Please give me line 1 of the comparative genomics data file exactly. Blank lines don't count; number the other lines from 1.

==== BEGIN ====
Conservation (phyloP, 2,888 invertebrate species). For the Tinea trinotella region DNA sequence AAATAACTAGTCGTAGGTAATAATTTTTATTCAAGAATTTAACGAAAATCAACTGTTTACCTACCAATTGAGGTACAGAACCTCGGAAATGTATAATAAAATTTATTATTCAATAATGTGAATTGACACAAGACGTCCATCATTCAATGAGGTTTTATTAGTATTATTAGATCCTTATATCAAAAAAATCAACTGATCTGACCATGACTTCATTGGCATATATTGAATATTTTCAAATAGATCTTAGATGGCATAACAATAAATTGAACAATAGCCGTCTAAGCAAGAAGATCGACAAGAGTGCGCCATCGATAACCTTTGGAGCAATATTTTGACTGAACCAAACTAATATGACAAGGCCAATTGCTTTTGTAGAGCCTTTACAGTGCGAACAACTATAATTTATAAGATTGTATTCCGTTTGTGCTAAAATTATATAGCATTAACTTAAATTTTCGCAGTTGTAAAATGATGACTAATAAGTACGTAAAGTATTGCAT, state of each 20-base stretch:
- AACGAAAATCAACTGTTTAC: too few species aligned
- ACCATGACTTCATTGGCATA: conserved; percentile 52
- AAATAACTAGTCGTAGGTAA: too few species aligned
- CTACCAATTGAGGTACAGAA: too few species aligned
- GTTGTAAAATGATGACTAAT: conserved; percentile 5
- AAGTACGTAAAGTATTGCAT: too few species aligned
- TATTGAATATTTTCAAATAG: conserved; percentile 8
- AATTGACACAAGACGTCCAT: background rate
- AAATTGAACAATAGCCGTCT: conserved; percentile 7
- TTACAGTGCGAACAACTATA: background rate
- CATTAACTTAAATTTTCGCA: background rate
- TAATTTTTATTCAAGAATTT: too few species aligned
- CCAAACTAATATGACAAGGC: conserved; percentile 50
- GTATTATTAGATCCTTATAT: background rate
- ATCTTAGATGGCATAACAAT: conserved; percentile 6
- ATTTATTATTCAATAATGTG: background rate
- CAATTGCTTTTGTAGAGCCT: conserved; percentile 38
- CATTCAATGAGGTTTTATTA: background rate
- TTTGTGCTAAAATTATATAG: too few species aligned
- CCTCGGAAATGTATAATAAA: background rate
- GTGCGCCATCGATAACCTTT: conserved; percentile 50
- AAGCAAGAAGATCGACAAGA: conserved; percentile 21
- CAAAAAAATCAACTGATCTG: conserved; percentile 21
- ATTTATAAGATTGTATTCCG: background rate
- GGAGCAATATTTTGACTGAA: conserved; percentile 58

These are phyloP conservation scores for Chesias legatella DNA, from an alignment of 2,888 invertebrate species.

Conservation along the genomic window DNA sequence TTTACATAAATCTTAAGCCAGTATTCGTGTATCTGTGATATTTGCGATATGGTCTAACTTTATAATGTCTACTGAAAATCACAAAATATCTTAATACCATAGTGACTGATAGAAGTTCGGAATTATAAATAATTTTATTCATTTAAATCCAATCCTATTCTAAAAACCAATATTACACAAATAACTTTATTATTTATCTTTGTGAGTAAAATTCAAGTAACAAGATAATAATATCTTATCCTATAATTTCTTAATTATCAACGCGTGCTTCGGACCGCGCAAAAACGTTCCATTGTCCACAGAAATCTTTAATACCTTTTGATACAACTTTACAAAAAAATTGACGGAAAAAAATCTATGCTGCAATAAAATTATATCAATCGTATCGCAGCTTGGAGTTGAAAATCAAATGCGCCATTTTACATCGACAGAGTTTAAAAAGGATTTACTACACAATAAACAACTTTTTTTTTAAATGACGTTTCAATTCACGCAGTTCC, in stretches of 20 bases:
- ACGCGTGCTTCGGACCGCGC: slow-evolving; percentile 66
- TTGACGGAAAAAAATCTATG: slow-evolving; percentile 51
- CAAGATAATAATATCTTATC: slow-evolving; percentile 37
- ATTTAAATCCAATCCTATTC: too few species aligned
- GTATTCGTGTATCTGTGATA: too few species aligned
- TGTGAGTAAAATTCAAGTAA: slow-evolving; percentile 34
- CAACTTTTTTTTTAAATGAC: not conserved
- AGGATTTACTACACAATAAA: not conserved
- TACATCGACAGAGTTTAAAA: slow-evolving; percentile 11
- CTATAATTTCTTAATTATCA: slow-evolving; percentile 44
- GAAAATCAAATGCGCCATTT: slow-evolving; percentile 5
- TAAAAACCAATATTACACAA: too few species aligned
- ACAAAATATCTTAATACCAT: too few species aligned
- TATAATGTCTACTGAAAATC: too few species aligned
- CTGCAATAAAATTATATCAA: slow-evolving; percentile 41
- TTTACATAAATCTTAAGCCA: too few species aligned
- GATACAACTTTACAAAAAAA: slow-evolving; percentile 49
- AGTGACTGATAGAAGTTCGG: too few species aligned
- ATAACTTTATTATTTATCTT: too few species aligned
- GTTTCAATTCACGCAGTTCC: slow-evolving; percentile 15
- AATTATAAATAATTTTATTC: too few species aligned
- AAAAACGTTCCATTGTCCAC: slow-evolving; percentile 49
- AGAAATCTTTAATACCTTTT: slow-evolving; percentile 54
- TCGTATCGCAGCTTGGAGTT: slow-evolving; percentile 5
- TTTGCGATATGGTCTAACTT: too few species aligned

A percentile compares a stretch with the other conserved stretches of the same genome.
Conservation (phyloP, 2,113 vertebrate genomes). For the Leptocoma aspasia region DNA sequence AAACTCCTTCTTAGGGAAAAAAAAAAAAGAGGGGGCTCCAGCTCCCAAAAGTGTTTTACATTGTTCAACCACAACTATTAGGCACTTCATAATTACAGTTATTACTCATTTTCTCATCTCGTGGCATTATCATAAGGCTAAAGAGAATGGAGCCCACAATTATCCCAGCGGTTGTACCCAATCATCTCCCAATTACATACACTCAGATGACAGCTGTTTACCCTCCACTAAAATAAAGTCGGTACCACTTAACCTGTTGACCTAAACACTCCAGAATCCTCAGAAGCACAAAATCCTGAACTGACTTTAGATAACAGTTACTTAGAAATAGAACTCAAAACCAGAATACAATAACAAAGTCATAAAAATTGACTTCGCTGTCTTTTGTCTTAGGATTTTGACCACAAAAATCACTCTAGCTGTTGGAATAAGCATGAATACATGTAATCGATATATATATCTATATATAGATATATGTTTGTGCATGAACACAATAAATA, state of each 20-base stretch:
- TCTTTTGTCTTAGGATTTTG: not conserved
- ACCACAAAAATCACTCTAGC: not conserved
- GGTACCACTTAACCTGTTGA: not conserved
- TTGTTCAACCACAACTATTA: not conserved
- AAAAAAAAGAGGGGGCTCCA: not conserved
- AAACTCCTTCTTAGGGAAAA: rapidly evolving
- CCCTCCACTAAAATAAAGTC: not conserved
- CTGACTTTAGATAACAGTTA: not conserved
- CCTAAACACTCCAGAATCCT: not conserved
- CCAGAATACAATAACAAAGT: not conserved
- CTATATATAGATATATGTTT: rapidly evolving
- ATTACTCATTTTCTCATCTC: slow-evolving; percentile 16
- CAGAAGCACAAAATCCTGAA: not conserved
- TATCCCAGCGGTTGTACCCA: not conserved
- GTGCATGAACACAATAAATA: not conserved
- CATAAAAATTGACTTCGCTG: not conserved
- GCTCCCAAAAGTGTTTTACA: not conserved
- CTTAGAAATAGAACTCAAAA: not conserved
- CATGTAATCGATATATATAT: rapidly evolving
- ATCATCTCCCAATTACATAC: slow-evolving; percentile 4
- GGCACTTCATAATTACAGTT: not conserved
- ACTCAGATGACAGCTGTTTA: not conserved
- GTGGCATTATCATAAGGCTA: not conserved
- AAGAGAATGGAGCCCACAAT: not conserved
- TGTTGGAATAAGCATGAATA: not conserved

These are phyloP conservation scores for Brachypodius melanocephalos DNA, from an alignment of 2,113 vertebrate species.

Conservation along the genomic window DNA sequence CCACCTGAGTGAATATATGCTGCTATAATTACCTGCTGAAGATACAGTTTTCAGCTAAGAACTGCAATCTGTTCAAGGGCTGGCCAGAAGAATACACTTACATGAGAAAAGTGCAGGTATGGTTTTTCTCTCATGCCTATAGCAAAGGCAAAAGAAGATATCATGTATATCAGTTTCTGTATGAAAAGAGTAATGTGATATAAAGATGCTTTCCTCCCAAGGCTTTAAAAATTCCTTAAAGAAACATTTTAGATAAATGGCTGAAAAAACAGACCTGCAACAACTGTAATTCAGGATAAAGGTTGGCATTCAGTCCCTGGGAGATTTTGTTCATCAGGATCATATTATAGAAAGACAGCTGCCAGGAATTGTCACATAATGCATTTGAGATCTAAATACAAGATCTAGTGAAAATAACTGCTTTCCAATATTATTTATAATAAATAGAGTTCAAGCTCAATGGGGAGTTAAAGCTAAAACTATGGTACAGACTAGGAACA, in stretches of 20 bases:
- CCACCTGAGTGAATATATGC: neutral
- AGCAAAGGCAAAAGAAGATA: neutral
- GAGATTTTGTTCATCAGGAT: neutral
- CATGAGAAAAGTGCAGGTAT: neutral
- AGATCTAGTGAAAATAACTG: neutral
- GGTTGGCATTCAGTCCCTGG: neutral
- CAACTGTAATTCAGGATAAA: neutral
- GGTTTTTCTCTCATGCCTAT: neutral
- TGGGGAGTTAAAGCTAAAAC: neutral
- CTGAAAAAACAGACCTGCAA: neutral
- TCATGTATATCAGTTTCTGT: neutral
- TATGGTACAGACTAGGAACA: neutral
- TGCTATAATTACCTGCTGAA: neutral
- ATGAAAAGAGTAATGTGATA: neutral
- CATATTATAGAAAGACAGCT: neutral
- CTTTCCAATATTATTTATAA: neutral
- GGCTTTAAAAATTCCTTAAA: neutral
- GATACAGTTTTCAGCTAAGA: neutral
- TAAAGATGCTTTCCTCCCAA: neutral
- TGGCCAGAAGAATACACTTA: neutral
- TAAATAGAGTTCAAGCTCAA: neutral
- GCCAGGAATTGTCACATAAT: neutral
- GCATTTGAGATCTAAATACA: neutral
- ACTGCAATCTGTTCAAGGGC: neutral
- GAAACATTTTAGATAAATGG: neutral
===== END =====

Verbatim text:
Conservation (phyloP, 2,888 invertebrate species). For the Tinea trinotella region DNA sequence AAATAACTAGTCGTAGGTAATAATTTTTATTCAAGAATTTAACGAAAATCAACTGTTTACCTACCAATTGAGGTACAGAACCTCGGAAATGTATAATAAAATTTATTATTCAATAATGTGAATTGACACAAGACGTCCATCATTCAATGAGGTTTTATTAGTATTATTAGATCCTTATATCAAAAAAATCAACTGATCTGACCATGACTTCATTGGCATATATTGAATATTTTCAAATAGATCTTAGATGGCATAACAATAAATTGAACAATAGCCGTCTAAGCAAGAAGATCGACAAGAGTGCGCCATCGATAACCTTTGGAGCAATATTTTGACTGAACCAAACTAATATGACAAGGCCAATTGCTTTTGTAGAGCCTTTACAGTGCGAACAACTATAATTTATAAGATTGTATTCCGTTTGTGCTAAAATTATATAGCATTAACTTAAATTTTCGCAGTTGTAAAATGATGACTAATAAGTACGTAAAGTATTGCAT, state of each 20-base stretch: